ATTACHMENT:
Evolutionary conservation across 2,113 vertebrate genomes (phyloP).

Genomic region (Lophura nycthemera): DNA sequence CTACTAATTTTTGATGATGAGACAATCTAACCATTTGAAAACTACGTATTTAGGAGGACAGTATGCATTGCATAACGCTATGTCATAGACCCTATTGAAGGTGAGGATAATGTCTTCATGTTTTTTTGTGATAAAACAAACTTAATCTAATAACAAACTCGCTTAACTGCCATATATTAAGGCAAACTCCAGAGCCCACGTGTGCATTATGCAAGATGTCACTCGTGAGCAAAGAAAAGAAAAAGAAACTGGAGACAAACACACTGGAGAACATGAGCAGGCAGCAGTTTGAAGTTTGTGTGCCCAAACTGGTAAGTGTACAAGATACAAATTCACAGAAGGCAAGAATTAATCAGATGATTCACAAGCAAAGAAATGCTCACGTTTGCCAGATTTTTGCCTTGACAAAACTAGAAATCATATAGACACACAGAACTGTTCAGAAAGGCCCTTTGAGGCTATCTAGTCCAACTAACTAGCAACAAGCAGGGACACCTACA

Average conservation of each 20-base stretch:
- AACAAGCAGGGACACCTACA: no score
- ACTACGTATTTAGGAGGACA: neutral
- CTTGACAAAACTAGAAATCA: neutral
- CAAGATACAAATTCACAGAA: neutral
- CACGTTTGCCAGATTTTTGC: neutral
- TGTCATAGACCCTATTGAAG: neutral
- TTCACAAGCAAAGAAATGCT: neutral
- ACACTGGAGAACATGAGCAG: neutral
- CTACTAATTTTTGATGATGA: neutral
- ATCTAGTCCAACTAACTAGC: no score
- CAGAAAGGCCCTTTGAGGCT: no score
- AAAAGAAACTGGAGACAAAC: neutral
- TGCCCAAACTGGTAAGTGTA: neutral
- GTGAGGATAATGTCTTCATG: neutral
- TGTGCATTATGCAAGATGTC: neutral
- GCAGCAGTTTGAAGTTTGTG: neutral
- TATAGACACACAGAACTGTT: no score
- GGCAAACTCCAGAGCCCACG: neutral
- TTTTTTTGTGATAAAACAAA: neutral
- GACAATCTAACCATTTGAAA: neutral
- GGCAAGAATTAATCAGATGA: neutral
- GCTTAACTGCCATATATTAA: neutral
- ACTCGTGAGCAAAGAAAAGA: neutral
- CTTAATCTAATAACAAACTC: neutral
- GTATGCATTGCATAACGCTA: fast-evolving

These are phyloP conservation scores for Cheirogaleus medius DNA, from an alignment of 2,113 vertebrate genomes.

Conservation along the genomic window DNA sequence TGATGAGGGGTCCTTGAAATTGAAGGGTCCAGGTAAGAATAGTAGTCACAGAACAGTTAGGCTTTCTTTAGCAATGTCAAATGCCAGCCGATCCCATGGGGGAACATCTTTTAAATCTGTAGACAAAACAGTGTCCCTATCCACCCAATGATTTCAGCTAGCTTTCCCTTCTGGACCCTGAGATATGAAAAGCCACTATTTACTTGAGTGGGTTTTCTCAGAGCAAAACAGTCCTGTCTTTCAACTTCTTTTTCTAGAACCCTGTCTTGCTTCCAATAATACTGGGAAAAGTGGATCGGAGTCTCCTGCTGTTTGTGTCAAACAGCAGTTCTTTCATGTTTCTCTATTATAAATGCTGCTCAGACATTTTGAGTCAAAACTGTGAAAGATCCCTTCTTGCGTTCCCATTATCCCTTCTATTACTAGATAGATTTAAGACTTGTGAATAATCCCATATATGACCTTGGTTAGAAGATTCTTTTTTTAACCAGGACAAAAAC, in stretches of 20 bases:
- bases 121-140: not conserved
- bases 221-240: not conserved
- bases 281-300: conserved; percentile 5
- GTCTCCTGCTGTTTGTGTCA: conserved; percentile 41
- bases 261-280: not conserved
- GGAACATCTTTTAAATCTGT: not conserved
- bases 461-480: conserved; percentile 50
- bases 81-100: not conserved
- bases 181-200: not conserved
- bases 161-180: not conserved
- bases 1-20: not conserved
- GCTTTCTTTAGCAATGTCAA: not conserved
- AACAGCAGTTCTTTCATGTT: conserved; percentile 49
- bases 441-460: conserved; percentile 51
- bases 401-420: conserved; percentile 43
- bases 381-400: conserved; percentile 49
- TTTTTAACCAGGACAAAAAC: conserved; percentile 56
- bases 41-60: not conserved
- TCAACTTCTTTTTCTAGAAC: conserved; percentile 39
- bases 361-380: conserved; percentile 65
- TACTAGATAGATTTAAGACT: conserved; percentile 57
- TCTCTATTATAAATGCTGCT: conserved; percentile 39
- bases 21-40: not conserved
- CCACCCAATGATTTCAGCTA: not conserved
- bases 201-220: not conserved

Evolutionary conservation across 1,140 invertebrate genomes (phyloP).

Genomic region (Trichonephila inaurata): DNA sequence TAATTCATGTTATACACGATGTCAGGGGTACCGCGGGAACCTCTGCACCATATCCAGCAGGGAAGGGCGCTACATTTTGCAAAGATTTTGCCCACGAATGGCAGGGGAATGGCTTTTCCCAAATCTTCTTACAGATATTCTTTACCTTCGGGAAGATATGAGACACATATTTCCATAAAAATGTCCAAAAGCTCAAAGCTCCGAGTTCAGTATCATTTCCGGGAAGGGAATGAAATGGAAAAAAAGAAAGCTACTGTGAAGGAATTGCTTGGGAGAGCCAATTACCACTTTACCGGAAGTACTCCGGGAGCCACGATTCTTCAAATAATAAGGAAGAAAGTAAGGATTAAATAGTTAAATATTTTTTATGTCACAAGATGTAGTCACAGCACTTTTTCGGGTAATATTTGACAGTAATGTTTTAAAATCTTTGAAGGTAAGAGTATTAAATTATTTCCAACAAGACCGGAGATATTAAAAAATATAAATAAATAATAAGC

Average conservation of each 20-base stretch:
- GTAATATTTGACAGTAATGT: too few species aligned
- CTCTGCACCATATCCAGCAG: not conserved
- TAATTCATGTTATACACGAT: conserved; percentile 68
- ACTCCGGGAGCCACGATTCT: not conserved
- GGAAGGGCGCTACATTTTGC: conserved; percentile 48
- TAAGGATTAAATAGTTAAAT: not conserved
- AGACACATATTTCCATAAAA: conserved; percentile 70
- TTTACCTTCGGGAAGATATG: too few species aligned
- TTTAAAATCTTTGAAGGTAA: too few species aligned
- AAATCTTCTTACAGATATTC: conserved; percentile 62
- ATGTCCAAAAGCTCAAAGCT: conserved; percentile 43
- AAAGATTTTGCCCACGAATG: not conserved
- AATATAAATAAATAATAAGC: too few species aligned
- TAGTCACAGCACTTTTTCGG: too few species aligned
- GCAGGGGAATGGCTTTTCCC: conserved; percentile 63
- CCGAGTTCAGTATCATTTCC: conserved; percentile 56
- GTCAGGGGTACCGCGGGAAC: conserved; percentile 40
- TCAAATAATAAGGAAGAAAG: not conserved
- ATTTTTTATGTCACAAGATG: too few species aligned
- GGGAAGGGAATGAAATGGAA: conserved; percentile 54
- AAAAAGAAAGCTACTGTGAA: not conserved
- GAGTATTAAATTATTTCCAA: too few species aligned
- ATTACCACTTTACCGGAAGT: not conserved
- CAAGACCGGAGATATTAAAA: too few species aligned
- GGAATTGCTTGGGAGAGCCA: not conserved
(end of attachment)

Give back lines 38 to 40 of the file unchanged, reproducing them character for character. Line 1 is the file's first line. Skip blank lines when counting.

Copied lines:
- bases 81-100: not conserved
- bases 181-200: not conserved
- bases 161-180: not conserved